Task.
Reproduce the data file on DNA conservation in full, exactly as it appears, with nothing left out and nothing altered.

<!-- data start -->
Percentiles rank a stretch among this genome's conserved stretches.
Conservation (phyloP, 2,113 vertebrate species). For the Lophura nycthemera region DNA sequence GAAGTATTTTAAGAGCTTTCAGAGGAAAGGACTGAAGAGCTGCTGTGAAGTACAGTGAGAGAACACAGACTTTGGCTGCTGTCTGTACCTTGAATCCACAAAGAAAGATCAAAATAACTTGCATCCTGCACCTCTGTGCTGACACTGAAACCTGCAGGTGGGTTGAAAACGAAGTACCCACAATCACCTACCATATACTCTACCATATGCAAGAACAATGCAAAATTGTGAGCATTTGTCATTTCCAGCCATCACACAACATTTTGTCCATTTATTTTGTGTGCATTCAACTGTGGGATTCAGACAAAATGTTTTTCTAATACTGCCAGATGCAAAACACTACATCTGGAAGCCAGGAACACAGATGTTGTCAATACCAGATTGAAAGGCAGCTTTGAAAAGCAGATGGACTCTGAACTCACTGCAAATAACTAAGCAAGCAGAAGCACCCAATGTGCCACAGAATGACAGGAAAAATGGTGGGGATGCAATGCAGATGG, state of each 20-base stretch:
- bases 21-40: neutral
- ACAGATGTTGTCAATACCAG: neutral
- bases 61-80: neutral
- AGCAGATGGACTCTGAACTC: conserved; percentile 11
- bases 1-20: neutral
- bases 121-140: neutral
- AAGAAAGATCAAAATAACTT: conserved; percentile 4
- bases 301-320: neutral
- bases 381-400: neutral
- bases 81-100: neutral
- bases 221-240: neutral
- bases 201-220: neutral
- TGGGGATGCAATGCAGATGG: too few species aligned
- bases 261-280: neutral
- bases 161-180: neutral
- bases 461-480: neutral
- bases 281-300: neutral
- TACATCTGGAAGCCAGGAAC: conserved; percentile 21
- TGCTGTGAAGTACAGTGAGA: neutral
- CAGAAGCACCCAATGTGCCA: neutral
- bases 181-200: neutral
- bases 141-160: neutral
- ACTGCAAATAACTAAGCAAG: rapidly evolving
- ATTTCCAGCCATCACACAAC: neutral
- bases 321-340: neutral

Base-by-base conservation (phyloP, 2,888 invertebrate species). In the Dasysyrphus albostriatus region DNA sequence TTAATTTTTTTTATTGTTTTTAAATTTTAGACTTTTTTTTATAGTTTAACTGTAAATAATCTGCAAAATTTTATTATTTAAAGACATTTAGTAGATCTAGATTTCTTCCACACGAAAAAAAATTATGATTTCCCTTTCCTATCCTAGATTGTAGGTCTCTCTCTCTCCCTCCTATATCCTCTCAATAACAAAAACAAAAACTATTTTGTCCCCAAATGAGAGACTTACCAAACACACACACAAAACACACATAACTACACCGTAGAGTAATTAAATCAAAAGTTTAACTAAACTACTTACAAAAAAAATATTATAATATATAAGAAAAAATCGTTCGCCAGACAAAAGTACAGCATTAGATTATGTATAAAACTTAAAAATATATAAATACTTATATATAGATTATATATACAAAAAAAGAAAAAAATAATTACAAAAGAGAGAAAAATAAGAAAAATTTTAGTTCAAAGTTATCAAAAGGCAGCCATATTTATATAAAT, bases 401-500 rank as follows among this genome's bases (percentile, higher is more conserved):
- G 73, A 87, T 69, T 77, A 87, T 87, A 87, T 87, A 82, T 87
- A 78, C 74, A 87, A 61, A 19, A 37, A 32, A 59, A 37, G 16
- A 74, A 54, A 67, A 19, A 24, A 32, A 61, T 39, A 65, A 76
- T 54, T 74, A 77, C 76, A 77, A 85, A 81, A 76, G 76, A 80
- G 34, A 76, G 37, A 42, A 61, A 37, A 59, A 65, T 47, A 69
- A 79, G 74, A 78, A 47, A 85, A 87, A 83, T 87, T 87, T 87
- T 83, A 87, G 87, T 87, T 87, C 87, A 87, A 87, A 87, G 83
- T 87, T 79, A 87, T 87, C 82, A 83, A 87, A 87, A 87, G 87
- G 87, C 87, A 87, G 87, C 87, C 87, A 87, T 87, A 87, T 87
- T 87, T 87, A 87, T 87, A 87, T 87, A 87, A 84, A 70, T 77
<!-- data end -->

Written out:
Percentiles rank a stretch among this genome's conserved stretches.
Conservation (phyloP, 2,113 vertebrate species). For the Lophura nycthemera region DNA sequence GAAGTATTTTAAGAGCTTTCAGAGGAAAGGACTGAAGAGCTGCTGTGAAGTACAGTGAGAGAACACAGACTTTGGCTGCTGTCTGTACCTTGAATCCACAAAGAAAGATCAAAATAACTTGCATCCTGCACCTCTGTGCTGACACTGAAACCTGCAGGTGGGTTGAAAACGAAGTACCCACAATCACCTACCATATACTCTACCATATGCAAGAACAATGCAAAATTGTGAGCATTTGTCATTTCCAGCCATCACACAACATTTTGTCCATTTATTTTGTGTGCATTCAACTGTGGGATTCAGACAAAATGTTTTTCTAATACTGCCAGATGCAAAACACTACATCTGGAAGCCAGGAACACAGATGTTGTCAATACCAGATTGAAAGGCAGCTTTGAAAAGCAGATGGACTCTGAACTCACTGCAAATAACTAAGCAAGCAGAAGCACCCAATGTGCCACAGAATGACAGGAAAAATGGTGGGGATGCAATGCAGATGG, state of each 20-base stretch:
- bases 21-40: neutral
- ACAGATGTTGTCAATACCAG: neutral
- bases 61-80: neutral
- AGCAGATGGACTCTGAACTC: conserved; percentile 11
- bases 1-20: neutral
- bases 121-140: neutral
- AAGAAAGATCAAAATAACTT: conserved; percentile 4
- bases 301-320: neutral
- bases 381-400: neutral
- bases 81-100: neutral
- bases 221-240: neutral
- bases 201-220: neutral
- TGGGGATGCAATGCAGATGG: too few species aligned
- bases 261-280: neutral
- bases 161-180: neutral
- bases 461-480: neutral
- bases 281-300: neutral
- TACATCTGGAAGCCAGGAAC: conserved; percentile 21
- TGCTGTGAAGTACAGTGAGA: neutral
- CAGAAGCACCCAATGTGCCA: neutral
- bases 181-200: neutral
- bases 141-160: neutral
- ACTGCAAATAACTAAGCAAG: rapidly evolving
- ATTTCCAGCCATCACACAAC: neutral
- bases 321-340: neutral

Base-by-base conservation (phyloP, 2,888 invertebrate species). In the Dasysyrphus albostriatus region DNA sequence TTAATTTTTTTTATTGTTTTTAAATTTTAGACTTTTTTTTATAGTTTAACTGTAAATAATCTGCAAAATTTTATTATTTAAAGACATTTAGTAGATCTAGATTTCTTCCACACGAAAAAAAATTATGATTTCCCTTTCCTATCCTAGATTGTAGGTCTCTCTCTCTCCCTCCTATATCCTCTCAATAACAAAAACAAAAACTATTTTGTCCCCAAATGAGAGACTTACCAAACACACACACAAAACACACATAACTACACCGTAGAGTAATTAAATCAAAAGTTTAACTAAACTACTTACAAAAAAAATATTATAATATATAAGAAAAAATCGTTCGCCAGACAAAAGTACAGCATTAGATTATGTATAAAACTTAAAAATATATAAATACTTATATATAGATTATATATACAAAAAAAGAAAAAAATAATTACAAAAGAGAGAAAAATAAGAAAAATTTTAGTTCAAAGTTATCAAAAGGCAGCCATATTTATATAAAT, bases 401-500 rank as follows among this genome's bases (percentile, higher is more conserved):
- G 73, A 87, T 69, T 77, A 87, T 87, A 87, T 87, A 82, T 87
- A 78, C 74, A 87, A 61, A 19, A 37, A 32, A 59, A 37, G 16
- A 74, A 54, A 67, A 19, A 24, A 32, A 61, T 39, A 65, A 76
- T 54, T 74, A 77, C 76, A 77, A 85, A 81, A 76, G 76, A 80
- G 34, A 76, G 37, A 42, A 61, A 37, A 59, A 65, T 47, A 69
- A 79, G 74, A 78, A 47, A 85, A 87, A 83, T 87, T 87, T 87
- T 83, A 87, G 87, T 87, T 87, C 87, A 87, A 87, A 87, G 83
- T 87, T 79, A 87, T 87, C 82, A 83, A 87, A 87, A 87, G 87
- G 87, C 87, A 87, G 87, C 87, C 87, A 87, T 87, A 87, T 87
- T 87, T 87, A 87, T 87, A 87, T 87, A 87, A 84, A 70, T 77